6 Real Estate Trends to Expect in 2016
These trends will define real estate in the coming year
As far as the economy is concerned, 2016 got off to a bad start. Between the crashing Chinese market and the trouble with oil prices, there’s good reason to be skeptical of what’s to come—and we’re still less than two months into the year.
Nevertheless, the predicted real estate trends for 2016 are not entirely pessimistic. According to a study by the Urban Land Institute, the coming year is looking good. Here are some of the trends that experts are looking out for.
1) Second-tier cities won’t be second-tier for long
There are a slew of relevant but less well known cities in the US that command significant appeal among young workers while still offering cheaper rent than the likes of San Francisco and New York. Cities like Austin and Portland will continue to grow in 2016, bolstered by their “hip” factor and their affordable prices for both tenants and investors.
2) Millennials are leaving the urban cores
Every generation gets older, and millennials are no exception. As millennials continue to get married and have kids, more and more families will move to the suburbs. At the same time, they haven’t abandoned their youthful tastes; experts are expecting to see suburbs develop more in line with millennials’ preferences, with features like public transit and trendy, modern shops. These new suburbs should grow around urban cores to meet the needs of these families.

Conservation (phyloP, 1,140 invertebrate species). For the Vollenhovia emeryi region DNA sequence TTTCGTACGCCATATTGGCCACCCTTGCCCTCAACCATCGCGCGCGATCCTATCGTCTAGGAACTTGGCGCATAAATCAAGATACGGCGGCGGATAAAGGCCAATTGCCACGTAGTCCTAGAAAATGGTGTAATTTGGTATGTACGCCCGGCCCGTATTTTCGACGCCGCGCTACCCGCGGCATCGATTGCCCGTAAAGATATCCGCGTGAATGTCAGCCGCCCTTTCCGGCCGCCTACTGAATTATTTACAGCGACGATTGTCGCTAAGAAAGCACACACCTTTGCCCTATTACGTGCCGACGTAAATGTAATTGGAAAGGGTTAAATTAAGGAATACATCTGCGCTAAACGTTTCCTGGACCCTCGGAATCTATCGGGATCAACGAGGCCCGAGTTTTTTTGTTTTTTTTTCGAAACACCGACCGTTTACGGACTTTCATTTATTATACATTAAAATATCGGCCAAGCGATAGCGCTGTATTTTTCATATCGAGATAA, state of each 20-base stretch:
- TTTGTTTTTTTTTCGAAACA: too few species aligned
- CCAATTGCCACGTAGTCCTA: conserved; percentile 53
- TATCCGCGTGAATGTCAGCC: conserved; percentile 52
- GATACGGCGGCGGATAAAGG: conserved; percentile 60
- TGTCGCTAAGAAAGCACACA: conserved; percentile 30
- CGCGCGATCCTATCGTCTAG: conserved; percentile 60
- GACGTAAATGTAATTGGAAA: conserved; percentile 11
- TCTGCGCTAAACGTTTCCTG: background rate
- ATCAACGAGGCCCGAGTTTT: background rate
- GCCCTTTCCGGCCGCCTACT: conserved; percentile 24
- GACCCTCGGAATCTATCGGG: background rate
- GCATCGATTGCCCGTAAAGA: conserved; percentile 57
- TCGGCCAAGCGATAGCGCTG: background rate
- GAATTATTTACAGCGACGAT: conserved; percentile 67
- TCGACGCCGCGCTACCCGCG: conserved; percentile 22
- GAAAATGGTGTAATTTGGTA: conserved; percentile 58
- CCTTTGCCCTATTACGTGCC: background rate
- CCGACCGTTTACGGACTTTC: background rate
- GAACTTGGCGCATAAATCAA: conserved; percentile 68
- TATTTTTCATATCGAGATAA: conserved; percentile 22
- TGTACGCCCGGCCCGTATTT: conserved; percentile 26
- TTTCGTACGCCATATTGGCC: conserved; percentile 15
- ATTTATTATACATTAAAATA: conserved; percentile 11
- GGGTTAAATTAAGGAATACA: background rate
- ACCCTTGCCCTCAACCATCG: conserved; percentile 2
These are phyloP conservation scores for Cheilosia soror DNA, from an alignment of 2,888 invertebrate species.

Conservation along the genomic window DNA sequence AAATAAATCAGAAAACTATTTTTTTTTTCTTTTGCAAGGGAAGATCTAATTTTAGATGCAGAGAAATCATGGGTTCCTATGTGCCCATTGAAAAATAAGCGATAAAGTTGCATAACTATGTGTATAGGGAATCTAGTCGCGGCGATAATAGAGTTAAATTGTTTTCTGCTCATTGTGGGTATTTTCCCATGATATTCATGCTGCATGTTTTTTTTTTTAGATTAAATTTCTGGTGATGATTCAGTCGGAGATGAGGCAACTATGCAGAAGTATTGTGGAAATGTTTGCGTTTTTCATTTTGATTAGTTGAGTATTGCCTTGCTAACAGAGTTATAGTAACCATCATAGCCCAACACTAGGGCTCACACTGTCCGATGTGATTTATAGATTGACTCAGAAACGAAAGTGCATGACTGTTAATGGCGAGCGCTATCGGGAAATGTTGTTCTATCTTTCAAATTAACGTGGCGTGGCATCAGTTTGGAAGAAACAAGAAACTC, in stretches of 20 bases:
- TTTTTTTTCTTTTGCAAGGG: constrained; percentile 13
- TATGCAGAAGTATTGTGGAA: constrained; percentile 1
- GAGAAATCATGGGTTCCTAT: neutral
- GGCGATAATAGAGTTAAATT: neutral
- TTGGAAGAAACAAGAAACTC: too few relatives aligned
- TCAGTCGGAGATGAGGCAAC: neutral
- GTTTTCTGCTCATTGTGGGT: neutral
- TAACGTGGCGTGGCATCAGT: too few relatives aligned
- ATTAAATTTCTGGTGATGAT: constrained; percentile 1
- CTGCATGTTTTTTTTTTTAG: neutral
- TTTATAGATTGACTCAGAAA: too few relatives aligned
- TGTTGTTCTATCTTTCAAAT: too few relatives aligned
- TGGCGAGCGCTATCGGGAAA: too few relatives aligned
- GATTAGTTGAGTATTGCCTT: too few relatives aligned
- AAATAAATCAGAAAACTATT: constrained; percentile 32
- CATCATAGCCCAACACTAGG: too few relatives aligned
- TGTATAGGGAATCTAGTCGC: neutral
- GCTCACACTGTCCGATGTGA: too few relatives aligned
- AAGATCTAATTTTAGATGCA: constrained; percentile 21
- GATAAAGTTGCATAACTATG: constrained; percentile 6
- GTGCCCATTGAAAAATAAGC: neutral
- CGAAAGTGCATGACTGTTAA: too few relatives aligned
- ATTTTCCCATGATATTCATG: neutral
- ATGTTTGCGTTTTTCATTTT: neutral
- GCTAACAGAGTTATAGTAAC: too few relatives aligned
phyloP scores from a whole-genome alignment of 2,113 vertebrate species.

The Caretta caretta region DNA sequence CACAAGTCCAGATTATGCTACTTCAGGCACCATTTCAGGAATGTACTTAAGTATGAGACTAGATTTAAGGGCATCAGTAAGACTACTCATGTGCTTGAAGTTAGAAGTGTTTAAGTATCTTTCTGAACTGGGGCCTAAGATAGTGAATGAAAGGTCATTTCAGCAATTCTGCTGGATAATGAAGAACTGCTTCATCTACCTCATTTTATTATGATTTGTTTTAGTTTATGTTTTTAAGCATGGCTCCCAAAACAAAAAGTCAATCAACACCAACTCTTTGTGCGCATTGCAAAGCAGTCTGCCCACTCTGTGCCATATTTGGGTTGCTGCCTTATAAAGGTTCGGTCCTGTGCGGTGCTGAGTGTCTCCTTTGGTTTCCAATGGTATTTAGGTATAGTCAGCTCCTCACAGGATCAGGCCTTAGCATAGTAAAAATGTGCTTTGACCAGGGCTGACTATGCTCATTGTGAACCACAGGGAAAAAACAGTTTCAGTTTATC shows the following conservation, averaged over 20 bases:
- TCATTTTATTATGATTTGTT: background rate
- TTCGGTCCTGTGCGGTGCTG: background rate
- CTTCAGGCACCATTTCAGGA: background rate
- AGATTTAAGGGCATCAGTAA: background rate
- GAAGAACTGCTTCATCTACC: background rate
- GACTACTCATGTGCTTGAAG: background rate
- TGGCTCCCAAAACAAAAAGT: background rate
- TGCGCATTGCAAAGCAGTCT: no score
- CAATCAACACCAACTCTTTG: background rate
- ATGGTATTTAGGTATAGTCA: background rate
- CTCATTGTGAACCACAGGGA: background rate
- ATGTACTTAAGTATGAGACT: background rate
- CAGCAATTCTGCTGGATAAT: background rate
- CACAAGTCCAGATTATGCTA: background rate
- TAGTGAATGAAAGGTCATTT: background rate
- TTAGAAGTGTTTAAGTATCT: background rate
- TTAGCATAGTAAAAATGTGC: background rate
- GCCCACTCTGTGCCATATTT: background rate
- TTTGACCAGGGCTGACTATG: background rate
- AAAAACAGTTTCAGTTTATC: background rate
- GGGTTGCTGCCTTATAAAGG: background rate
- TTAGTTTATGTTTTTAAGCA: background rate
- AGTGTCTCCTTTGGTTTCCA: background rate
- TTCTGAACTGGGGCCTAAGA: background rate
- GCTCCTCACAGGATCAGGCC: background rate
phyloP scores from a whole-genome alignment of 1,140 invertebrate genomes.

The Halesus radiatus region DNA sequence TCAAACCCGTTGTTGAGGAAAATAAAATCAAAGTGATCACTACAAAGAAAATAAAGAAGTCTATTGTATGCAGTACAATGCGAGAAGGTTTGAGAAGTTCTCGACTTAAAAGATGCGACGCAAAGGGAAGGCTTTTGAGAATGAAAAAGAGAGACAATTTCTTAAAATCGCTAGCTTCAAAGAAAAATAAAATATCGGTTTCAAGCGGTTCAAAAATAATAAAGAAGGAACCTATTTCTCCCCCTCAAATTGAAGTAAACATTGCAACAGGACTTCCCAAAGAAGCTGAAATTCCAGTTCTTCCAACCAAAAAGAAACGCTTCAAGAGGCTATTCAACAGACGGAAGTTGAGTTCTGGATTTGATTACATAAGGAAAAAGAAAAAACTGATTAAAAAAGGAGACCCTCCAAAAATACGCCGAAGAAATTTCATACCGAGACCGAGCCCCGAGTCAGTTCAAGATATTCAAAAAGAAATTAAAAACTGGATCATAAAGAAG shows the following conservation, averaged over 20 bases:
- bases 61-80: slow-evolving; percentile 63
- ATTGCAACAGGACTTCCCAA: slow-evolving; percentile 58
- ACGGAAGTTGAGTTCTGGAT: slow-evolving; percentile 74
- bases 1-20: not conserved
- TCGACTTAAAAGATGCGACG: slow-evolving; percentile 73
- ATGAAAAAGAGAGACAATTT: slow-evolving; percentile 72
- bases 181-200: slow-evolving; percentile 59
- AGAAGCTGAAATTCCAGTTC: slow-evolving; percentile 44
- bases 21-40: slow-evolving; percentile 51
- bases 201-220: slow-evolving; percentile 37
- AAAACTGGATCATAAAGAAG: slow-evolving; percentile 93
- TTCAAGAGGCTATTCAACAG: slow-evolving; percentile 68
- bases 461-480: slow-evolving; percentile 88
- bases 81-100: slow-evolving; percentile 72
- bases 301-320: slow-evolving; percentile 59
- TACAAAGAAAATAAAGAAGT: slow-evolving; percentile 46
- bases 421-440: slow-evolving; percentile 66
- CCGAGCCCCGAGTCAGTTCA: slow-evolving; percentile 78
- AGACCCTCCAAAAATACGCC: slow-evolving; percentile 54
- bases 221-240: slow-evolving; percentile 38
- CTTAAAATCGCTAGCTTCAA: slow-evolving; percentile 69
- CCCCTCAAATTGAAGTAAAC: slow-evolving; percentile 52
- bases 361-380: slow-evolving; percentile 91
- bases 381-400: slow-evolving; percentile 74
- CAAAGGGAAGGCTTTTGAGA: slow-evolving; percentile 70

3) Open offices are on the rise
This one won’t come as a surprise for anyone who follows the coworking scene. The average sq ft per worker continues to shrink (from 253 in 2000 to a predicted 138 by 2020), suggesting that an increasing number of workers is interested in sharing their office space. Investment in this industry will continue to boom.
4) Some parking lots may be torn down
Driving isn’t as big as it used to be, especially in downtown cores where traffic is a nightmare. Younger city-dwellers tend to rely on public transit and ride-sharing, and car ownership isn’t as common as it once was. With this in mind, city planners are wondering if parking lots are a good use of precious downtown land. Surely parking lots won’t be removed en masse, but some cities may opt to replace centrally-located parking lots with property that gets more use.
5) The roof garden is still relevant
Roof gardens caught on a few years ago thanks to both their environmental benefits and their aesthetics, and it looks like this trend isn’t going anywhere. Roofs of buildings usually don’t get much use, so it’s great to see building designers generating value from the space.
6) Algorithms haven’t replaced investors yet
Investment-by-algorithm has always been a hot topic in stock trading, and there are plenty of real estate investors who use data to analyze market trends too. Even so, all markets are infamously unpredictable, and the steady up-and-down swings suggest that the system has not been beaten yet. If you’re thinking of investing in real estate, don’t rule out discussing the matter with a professional; humans with a nuanced understanding of their chosen real estate market are as essential as ever.